The blogger in question, Therese Gotcher, explains that she works in the Admissions office at Marquette, and that the office regularly gets e-mails like the following:
hillo, sir/madam iam interest in study inthe us but i have no money.nigeria is a very poor natin and my famly cant afford to school me but i want to educate so i can be a bussinesman and have a gud life,thankx to youand god bless, omagi talumiShe then explains her reaction to this situation:
Usually we laugh and then send them a form email, politely informing them that Marquette has limited scholarships and won’t admit them if they can’t pay. And then we go on our merry way.The situation is particularly ironic in light of the constant prating about “diversity” that Marquette and other U.S. universities engage in. The intention of “diversity” programs is to stack the faculty and student body with people who are thought to be (sometimes wrongly) dependably liberal and left and think just like the liberal and left faculty who push such programs.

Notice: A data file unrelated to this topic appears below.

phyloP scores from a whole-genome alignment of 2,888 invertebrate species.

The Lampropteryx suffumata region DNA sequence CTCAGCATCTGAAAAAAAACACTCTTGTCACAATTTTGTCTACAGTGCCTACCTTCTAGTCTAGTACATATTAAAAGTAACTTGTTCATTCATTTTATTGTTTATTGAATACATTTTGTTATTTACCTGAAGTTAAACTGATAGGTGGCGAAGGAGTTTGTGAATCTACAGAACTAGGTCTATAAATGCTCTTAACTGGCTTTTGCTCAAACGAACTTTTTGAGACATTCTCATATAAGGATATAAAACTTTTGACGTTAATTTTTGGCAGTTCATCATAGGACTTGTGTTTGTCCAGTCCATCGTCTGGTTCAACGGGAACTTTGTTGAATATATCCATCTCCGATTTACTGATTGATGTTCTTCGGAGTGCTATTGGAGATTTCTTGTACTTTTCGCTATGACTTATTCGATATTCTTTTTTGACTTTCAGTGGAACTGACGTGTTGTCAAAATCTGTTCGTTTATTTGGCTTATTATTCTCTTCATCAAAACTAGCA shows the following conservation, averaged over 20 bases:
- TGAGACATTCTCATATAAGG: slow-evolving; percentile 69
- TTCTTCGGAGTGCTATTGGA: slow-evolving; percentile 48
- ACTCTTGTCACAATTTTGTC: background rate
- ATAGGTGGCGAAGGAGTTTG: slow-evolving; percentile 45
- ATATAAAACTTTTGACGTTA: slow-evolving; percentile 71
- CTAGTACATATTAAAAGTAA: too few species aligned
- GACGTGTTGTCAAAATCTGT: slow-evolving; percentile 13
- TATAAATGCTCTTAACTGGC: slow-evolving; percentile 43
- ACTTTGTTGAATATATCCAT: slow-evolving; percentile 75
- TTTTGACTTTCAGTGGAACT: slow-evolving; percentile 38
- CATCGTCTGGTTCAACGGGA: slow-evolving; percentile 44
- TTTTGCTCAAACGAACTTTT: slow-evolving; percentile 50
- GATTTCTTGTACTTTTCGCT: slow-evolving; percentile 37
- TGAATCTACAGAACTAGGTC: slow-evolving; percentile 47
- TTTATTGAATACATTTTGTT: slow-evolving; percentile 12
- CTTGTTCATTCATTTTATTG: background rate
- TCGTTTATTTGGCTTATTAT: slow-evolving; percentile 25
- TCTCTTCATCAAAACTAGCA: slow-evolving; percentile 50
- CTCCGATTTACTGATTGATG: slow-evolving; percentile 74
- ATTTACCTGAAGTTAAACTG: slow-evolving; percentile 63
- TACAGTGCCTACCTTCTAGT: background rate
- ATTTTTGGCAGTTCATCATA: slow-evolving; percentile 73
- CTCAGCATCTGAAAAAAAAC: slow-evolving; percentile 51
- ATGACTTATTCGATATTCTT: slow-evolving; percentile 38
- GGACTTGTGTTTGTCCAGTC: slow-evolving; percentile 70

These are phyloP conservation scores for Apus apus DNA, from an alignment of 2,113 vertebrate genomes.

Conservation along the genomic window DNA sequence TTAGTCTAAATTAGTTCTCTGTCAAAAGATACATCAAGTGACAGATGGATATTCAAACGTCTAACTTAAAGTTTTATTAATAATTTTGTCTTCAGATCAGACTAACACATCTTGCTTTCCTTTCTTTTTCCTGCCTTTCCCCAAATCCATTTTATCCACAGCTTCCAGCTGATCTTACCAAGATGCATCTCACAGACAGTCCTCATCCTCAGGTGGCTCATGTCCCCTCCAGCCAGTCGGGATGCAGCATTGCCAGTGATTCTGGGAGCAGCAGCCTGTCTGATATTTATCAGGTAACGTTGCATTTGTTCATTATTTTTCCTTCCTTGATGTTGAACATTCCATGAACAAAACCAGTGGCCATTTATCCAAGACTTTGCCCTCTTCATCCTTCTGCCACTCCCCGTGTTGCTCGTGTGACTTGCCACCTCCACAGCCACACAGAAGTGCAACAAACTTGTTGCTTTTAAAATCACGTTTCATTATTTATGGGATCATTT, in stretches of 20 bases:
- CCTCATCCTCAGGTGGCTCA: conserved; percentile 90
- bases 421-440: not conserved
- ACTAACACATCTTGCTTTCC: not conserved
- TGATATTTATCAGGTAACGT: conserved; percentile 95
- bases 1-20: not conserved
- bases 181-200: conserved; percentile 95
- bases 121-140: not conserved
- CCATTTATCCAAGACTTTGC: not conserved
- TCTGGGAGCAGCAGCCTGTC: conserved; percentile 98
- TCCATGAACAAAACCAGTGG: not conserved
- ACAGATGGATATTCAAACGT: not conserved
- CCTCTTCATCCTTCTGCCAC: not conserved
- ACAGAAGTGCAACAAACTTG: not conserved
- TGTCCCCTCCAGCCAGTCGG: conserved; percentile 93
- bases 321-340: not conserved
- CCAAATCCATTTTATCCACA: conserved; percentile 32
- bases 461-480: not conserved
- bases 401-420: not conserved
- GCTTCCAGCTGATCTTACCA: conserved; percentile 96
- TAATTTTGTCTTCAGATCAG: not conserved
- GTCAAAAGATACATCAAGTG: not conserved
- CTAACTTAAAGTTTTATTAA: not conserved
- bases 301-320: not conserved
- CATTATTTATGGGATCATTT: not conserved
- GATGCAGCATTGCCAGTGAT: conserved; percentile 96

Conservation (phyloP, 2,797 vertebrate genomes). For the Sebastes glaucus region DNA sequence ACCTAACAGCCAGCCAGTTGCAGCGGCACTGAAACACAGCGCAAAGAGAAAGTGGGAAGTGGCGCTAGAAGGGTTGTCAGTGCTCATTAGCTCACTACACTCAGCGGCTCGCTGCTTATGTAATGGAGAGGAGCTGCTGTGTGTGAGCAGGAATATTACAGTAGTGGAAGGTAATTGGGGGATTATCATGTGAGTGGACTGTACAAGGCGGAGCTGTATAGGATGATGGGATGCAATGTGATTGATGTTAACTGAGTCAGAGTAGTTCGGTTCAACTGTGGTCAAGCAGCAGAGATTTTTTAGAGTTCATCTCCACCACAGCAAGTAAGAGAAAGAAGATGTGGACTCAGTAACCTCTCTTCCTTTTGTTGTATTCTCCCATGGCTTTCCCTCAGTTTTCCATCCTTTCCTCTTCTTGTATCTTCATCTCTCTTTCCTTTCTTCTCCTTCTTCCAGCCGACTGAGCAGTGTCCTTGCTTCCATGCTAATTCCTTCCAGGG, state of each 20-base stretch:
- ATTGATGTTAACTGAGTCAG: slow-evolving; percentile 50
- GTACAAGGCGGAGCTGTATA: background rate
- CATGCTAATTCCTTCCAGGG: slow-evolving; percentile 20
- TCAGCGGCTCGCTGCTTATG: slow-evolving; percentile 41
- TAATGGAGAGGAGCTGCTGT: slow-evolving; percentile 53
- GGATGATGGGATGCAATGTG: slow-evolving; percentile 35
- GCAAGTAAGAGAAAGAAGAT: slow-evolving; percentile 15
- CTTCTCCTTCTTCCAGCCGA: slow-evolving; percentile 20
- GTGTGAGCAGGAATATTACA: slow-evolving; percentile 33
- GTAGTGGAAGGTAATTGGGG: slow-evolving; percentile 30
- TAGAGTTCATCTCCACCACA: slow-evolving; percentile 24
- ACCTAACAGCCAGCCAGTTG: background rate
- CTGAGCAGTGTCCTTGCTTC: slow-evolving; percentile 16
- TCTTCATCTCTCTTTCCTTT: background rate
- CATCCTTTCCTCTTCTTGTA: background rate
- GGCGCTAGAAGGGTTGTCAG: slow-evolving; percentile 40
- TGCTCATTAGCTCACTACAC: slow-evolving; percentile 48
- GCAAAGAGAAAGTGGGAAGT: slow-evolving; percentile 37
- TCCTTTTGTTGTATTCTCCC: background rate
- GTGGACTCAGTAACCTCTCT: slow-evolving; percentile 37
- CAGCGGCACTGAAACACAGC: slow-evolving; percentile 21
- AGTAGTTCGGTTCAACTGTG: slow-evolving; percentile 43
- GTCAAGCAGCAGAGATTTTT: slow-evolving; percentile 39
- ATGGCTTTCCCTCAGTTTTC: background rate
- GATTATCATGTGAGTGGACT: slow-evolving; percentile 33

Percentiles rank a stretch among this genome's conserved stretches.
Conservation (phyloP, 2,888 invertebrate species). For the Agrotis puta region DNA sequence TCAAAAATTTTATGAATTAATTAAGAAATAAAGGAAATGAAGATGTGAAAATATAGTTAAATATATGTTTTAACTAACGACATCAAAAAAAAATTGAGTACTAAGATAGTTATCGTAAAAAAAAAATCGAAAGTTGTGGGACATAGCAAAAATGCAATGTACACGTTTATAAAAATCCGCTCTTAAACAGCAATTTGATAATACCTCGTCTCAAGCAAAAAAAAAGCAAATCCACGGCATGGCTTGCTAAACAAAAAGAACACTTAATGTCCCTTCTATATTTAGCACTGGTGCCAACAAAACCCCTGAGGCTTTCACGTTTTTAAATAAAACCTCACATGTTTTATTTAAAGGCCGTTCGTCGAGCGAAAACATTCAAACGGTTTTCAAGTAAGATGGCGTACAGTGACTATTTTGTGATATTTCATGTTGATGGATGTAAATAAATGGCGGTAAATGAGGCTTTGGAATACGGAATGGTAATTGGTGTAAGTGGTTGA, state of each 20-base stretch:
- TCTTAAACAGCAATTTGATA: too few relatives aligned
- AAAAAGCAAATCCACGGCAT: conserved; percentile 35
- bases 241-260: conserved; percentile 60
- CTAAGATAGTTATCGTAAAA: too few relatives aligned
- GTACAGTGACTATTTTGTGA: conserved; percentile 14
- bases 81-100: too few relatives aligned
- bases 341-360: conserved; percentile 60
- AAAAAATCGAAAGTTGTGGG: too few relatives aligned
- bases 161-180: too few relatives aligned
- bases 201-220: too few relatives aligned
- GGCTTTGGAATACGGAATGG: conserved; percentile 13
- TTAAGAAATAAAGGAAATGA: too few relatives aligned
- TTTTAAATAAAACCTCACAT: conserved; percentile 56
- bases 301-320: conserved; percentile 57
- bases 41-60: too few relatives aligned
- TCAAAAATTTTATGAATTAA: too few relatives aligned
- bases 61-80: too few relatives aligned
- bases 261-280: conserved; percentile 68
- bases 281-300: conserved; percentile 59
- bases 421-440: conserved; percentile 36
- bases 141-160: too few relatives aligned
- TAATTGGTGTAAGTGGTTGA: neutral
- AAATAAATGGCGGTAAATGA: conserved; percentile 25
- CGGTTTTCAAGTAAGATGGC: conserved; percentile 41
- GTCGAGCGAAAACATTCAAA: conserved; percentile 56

But it’s heartbreaking, really. Besides my faith, my education is the greatest gift I’ve ever received, and one of the few that I actually remember to thank God for. But some people just have no chance of getting one. Period.
But real diversity would require giving students who have radically different backgrounds and experiences a place at Marquette. Blacks from Africa fill this requirement much better than middle class blacks from the typical American city. Indeed, students from poor and working class backgrounds (regardless of their race) fit the bill better than middle class students.
Interestingly, the same Marquette Admissions office that gives the back of its hand to students from Africa planned to recruit students at a “Gay Pride” festival in Washington, DC.
It seems there is diversity, and there is political correctness. They are not the same, regardless of what the politically correct people claim.